sky noise

sky noise

[′skī ‚nȯiz]
(electromagnetism)
Noise produced by radio energy from stars.
References in periodicals archive ?
There are three main components of system noise, namely antenna noise, receiver noise and sky noise. The sky noise component is out of our control but the other two can be influenced by design.
Local interference and sky noise is also less on these bands, several of which are protected from military and civilian transmissions by U.S.
The band, who have supported rock giants including the Deftones, My Chemical Romance and Coheed and Cambria, are headlining Leeds venue The Cockpit to support the UK release of their album Blue Sky Noise.
''I was like, dude, you are going to choke to death on stage - but I never asked him to stop because I was almost sure that would increase record sales!'' The band, complete with crisp-eating vocalist, play Birmingham's O2 Academy tomorrow, ahead of the release of new album Blue Sky Noise on July 26.
With Blue Sky Noise the band have tried to ring the changes.
Their visit to these shores comes on the back of massive success for the band in the States for their new album Blue Sky Noise.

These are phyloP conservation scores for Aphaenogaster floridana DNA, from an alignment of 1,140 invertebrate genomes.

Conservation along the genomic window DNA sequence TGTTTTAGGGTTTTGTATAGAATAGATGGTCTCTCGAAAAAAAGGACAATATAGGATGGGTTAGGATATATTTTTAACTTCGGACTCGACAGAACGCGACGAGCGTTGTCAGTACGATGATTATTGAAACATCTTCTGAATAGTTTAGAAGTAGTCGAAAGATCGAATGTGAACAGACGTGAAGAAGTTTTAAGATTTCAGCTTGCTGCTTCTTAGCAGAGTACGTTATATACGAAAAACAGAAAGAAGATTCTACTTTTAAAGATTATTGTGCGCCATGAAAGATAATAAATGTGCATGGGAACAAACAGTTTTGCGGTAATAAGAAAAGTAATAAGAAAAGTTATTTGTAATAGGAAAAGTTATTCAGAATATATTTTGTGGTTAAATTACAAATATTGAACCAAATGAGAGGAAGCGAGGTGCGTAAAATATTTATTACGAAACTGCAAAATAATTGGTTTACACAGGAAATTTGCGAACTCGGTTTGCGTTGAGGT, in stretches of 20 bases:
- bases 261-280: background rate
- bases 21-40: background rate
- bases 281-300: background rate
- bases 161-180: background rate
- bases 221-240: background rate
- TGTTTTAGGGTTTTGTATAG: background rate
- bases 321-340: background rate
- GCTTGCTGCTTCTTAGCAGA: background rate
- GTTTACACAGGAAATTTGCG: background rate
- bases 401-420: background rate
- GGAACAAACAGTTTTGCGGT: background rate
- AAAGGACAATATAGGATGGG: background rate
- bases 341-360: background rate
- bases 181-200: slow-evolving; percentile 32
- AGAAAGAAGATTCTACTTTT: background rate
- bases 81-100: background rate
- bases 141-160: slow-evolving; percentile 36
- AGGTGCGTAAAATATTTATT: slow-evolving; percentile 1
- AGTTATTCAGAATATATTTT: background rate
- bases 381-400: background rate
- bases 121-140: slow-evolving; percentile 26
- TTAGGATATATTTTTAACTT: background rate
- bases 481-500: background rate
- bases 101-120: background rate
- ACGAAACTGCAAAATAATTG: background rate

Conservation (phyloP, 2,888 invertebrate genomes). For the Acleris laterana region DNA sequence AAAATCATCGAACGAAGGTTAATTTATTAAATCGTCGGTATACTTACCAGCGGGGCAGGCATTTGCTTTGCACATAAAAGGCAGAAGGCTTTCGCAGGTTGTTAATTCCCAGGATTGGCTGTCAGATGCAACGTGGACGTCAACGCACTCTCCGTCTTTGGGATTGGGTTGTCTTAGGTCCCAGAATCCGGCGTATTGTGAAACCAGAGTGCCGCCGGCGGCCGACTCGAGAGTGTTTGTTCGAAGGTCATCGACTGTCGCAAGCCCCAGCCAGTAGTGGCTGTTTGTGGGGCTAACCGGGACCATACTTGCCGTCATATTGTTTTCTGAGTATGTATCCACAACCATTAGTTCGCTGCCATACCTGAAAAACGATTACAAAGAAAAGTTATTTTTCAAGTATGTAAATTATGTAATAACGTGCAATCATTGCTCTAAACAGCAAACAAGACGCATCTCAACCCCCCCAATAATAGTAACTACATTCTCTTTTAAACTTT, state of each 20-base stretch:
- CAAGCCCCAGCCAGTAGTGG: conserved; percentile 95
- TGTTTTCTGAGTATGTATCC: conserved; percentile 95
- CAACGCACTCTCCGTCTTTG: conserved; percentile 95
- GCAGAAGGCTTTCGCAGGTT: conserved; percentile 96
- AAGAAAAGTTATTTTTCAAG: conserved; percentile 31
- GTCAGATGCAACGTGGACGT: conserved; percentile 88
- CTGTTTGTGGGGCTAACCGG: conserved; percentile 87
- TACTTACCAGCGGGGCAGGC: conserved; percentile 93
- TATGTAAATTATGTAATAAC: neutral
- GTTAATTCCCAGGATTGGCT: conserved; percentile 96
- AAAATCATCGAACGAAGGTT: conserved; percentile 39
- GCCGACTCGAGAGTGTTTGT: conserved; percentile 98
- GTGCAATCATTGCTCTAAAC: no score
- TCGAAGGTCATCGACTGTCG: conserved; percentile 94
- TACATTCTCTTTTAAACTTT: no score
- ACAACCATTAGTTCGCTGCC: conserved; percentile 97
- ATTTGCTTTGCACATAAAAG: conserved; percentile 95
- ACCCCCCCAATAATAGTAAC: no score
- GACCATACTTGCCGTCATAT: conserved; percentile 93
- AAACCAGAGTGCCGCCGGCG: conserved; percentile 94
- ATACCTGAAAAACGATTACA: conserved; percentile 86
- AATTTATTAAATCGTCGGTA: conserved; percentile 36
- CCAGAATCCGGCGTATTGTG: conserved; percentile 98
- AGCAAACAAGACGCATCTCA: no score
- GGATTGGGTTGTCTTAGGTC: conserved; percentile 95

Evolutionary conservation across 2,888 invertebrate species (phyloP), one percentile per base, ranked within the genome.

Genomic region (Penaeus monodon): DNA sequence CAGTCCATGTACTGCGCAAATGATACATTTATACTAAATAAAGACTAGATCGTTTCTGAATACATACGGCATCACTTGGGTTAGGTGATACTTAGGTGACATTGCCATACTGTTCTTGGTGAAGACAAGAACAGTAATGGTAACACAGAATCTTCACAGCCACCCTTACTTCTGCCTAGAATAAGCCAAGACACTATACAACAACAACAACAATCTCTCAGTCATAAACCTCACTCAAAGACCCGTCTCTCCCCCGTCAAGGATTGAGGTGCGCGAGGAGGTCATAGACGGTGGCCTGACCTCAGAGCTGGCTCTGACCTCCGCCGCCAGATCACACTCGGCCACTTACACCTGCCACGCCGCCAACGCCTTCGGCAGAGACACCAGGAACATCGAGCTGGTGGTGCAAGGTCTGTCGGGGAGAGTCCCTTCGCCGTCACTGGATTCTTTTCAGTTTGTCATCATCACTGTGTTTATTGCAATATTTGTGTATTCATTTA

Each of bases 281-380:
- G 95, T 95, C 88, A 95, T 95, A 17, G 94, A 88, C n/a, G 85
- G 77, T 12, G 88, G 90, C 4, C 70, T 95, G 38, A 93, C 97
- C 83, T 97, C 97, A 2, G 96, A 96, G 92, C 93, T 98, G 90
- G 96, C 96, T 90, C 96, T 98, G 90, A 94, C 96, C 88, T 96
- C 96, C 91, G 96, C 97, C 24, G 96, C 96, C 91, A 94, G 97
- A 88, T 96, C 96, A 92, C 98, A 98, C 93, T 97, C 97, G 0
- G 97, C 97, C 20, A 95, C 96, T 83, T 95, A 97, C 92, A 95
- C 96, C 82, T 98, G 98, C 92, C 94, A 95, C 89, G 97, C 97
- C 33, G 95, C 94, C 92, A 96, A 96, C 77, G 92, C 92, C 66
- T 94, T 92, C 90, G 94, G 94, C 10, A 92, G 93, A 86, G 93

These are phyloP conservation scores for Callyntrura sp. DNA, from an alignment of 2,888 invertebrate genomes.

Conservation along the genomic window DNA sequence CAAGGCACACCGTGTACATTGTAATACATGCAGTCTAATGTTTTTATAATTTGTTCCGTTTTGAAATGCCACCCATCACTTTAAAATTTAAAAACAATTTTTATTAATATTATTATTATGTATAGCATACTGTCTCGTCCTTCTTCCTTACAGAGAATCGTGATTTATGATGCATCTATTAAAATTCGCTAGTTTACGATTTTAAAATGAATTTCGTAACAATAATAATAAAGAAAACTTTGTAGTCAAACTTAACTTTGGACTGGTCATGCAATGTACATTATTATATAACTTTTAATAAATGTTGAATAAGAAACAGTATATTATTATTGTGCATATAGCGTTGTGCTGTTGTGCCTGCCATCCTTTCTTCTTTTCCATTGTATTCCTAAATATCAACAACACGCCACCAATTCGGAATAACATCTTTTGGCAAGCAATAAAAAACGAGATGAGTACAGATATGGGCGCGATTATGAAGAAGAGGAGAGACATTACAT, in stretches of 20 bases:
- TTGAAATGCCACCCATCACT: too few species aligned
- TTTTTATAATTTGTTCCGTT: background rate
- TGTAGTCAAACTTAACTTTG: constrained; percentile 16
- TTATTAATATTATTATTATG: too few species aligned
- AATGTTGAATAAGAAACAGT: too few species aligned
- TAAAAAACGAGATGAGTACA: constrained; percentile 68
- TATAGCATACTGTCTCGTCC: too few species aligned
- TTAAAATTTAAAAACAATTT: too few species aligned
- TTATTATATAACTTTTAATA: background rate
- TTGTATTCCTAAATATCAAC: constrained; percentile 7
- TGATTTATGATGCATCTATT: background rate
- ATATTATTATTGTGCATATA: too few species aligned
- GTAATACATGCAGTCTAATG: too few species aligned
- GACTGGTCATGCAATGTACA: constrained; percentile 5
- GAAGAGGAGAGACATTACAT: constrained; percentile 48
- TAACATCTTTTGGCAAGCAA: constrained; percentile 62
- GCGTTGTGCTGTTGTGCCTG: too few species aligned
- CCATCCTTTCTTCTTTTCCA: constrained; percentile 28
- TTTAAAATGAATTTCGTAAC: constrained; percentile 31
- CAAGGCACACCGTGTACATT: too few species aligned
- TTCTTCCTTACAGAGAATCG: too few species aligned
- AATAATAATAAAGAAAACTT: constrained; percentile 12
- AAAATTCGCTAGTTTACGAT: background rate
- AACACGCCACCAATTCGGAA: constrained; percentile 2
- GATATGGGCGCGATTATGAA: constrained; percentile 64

Produced by Grammy Award winner David Bottrill (Tool, Muse), Blue Sky Noise was released to critical acclaim in the US last month.
The scriptwriting process for the short film, Sky Noise Polaroids (Jean Poole, 2003), made excellent use of online connectivity--it was simultaneously written and shot by over a dozen film groups worldwide who responded to a call for participation distributed on email lists.
[T.sub.sky] = total sky noise temperature ([T.sub.sky] = [T.sub.cos] + [T.sub.sun] + [T.sub.atm] + [T.sub.man])
Variations in the reflectivity of natural terrain materials, and metallic objects in particular, generate a difference temperature image relative to the background terrain temperature by virtue of the reflection of sky noise temperature.
This is analogous to aperture photometry where, for a faint target, the best S/N is obtained with a small photometric aperture which only includes a fraction of the light of the target (inclusion of the outer pixels is detrimental rather than useful, since the stellar light is lost in a sea of background sky noise).
The contrast temperature between a metallic object and the terrain background is due to the reflection of sky noise from the metallic surface.